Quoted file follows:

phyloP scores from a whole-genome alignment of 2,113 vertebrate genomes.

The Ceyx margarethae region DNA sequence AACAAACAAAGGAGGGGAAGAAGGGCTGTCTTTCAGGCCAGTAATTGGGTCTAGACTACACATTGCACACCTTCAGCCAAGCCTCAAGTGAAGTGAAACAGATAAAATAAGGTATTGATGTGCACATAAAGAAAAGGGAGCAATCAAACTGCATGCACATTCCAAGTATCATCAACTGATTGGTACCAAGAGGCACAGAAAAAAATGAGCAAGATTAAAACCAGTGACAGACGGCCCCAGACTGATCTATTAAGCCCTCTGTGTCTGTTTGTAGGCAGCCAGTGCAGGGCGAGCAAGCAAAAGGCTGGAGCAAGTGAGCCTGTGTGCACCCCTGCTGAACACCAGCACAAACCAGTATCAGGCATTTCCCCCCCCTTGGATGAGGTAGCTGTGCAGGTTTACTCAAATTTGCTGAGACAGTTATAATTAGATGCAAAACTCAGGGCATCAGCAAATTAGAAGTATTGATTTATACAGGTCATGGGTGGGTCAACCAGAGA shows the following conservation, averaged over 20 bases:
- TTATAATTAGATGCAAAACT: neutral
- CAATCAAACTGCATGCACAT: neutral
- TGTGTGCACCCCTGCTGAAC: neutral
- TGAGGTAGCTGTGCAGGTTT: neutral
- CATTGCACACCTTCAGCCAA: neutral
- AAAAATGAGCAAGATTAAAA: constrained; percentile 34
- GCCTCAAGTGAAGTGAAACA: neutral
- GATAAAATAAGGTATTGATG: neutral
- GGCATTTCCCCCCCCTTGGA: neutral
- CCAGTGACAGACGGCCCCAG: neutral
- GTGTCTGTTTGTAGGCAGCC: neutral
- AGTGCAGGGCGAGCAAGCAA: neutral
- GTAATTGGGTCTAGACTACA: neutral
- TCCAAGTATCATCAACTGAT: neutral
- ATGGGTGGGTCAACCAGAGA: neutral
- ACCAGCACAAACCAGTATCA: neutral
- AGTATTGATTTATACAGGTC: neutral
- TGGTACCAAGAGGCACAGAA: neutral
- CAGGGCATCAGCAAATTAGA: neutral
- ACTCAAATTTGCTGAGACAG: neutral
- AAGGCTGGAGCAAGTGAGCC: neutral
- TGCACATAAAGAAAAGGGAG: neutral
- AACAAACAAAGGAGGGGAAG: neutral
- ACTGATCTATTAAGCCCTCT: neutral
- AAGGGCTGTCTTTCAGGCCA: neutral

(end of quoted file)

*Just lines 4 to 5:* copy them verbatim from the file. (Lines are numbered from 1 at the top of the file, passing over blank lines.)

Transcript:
- CAATCAAACTGCATGCACAT: neutral
- TGTGTGCACCCCTGCTGAAC: neutral